Tension has grown over the outcome of presidential elections in Honduras, where an early victory declaration brought angry protests.
Mr Zelaya promised a new era of transparency and justice
The country's senior electoral official declared opposition candidate Manuel Zelaya the winner, even though only 1% of votes had been counted.
His opponent, Porfirio Lobo, decried the announcement, demanding that every ballot be tallied.
Outgoing President Ricardo Maduro has asked both candidates for restraint.
"We have a president-elect," Aristides Mejia, the head of the country's electoral tribunal, told Reuters on Monday.
"I believe the difference is clear and conclusive."
Mr Lobo, from the ruling party, has refused to admit defeat
Mr Zelaya promptly claimed victory, and his supporters broke into celebrations, with singing and dancing at his Liberal Party's campaign headquarters.
However results giving Mr Zelaya 50% of the vote to Mr Lobo's 45% were only gathered from a small number of polling stations.
Other officials cautioned that the full results may take days or weeks to come in.
Mr Lobo refused to accept defeat. "I'm going to defend the right of my people to have their votes counted," he said.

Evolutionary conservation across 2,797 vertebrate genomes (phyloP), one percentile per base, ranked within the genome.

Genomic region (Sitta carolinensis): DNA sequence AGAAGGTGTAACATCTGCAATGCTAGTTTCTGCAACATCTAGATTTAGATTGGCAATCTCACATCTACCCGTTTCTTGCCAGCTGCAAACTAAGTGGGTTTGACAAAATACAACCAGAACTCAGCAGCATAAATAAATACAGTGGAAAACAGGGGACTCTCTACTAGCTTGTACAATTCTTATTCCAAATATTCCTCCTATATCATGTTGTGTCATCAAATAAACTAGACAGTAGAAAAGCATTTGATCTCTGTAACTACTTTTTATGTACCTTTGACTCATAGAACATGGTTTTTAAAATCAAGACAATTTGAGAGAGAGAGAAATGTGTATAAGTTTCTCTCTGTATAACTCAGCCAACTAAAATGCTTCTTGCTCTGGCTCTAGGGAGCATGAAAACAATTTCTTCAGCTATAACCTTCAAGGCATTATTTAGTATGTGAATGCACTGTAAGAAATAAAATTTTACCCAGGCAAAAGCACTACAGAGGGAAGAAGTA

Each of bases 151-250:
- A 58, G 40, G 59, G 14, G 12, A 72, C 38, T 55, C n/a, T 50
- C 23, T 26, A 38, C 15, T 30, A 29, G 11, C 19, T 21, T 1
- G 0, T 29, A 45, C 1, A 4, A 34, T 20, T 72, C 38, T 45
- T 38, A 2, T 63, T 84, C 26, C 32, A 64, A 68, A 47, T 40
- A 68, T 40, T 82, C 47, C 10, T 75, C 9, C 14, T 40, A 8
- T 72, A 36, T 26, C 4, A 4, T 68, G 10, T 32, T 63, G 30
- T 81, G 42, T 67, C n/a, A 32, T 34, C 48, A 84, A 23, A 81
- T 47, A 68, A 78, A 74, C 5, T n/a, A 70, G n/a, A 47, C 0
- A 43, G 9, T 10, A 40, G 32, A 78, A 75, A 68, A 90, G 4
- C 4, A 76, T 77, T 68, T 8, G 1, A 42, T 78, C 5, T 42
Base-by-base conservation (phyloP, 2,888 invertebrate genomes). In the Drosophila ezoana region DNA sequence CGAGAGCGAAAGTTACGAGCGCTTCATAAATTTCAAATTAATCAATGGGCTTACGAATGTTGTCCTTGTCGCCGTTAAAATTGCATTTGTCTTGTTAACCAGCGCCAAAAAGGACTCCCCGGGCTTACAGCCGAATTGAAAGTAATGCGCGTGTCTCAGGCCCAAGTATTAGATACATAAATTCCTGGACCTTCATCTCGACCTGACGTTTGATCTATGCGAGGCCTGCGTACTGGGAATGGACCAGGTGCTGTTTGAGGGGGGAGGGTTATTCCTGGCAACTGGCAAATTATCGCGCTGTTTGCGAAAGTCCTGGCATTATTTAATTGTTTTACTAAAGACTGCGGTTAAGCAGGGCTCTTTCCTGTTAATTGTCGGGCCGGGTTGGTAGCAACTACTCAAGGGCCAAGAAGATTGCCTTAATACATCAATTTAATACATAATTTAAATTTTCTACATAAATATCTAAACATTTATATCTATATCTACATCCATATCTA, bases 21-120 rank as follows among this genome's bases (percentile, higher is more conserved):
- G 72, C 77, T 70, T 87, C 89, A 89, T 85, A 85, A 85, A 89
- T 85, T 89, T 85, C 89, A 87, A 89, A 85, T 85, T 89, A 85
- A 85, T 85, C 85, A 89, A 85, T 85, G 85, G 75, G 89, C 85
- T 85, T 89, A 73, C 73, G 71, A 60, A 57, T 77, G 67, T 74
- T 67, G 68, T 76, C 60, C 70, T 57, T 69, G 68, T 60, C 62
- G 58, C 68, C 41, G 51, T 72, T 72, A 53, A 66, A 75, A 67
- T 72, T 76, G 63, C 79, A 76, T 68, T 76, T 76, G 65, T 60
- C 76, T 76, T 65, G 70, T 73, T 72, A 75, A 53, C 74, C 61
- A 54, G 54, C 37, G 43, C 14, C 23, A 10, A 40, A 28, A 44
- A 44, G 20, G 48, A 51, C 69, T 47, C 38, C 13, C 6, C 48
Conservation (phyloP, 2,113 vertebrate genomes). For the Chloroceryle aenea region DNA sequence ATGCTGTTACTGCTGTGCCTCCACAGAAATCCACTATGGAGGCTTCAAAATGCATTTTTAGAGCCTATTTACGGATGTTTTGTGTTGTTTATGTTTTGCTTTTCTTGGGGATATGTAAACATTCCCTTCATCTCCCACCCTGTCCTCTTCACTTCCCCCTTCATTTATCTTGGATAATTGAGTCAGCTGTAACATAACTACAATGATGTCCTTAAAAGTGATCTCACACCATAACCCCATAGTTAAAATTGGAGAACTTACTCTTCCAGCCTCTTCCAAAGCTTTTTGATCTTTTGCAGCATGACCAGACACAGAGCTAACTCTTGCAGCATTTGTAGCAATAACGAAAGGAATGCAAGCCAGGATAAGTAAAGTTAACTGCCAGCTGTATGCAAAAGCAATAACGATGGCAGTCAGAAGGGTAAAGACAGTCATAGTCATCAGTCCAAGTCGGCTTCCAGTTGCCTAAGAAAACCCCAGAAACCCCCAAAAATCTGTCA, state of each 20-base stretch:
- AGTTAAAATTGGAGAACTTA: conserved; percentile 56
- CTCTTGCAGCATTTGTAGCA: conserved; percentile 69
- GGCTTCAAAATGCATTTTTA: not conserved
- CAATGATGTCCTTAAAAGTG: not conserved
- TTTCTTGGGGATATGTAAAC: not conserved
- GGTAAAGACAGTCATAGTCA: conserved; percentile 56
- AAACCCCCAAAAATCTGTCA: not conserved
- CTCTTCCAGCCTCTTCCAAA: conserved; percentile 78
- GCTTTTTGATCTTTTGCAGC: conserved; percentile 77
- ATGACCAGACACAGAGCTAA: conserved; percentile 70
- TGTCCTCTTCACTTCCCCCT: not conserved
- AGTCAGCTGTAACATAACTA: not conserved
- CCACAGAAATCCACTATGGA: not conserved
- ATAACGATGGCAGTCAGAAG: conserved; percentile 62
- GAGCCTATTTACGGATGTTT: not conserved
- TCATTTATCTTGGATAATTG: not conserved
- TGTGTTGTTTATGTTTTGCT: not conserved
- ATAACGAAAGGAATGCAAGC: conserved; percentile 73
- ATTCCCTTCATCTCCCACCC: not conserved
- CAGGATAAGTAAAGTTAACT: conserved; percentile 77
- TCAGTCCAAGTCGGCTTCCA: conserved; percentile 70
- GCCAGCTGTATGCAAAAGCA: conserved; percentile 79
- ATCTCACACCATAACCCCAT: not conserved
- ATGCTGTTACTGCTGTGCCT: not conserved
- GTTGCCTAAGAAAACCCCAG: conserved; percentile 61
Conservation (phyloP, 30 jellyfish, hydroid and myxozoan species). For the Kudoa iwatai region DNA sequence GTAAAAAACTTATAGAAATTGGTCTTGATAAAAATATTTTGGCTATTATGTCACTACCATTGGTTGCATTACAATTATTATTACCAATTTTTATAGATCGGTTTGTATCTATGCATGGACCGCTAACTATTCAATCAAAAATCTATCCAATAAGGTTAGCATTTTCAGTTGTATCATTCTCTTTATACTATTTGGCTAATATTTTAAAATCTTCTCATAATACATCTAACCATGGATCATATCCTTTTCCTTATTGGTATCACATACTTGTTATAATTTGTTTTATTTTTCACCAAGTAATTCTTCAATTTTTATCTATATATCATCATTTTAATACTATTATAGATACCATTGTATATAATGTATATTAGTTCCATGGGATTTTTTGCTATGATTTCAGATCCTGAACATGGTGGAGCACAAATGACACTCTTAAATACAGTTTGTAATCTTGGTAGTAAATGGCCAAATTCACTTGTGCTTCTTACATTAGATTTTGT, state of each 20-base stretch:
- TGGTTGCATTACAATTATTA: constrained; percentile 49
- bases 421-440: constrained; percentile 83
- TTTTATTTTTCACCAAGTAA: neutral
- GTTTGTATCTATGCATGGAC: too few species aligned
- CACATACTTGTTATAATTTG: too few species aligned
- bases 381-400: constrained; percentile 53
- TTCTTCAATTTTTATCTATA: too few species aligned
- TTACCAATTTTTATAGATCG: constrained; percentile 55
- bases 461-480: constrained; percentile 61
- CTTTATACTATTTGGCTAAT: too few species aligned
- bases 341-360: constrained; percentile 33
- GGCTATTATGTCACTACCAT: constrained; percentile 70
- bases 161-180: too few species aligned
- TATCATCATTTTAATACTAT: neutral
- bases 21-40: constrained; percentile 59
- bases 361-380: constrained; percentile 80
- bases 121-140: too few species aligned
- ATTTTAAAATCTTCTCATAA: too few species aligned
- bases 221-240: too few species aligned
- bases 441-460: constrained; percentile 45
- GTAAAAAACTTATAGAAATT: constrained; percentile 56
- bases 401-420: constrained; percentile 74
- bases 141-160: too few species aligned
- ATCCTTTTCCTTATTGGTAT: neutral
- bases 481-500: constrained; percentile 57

Sunday's vote was the seventh presidential election since 1981, when civilian rule was restored.
Both right-wing leading candidates, who were neck-and-neck going into the polls, vowed to cut crime in Honduras, which is wracked by gang violence, 30% unemployment and poverty.
Mr Lobo, 57, is a former communist who has pledged to introduce the death penalty for crimes such as sexual assault, kidnapping and murder.
Mr Zelaya, 53, is a civil engineer and rancher who has previously served as investment minister, and wants to maintain life sentences for the worst offences while doubling police on the streets.
The three other candidates who contested the election were not expected to draw widespread support.
Mr Lobo worked alongside current President Ricardo Maduro, a National Party colleague, to introduce penal code reform that has criminalised gang membership.
But there has been little let-up in the violence, with at least 45,000 gang members estimated to be operating inside Honduras.
The gangs grew out of Los Angeles and have become a fixture of life in Honduras. The most notorious group, the Mara Salvatrucha, is blamed for a bus massacre that killed 28 people in late 2004.
An estimated four million registered Honduran voters have also elected 298 mayors and 128 deputies to the single-chamber Congress.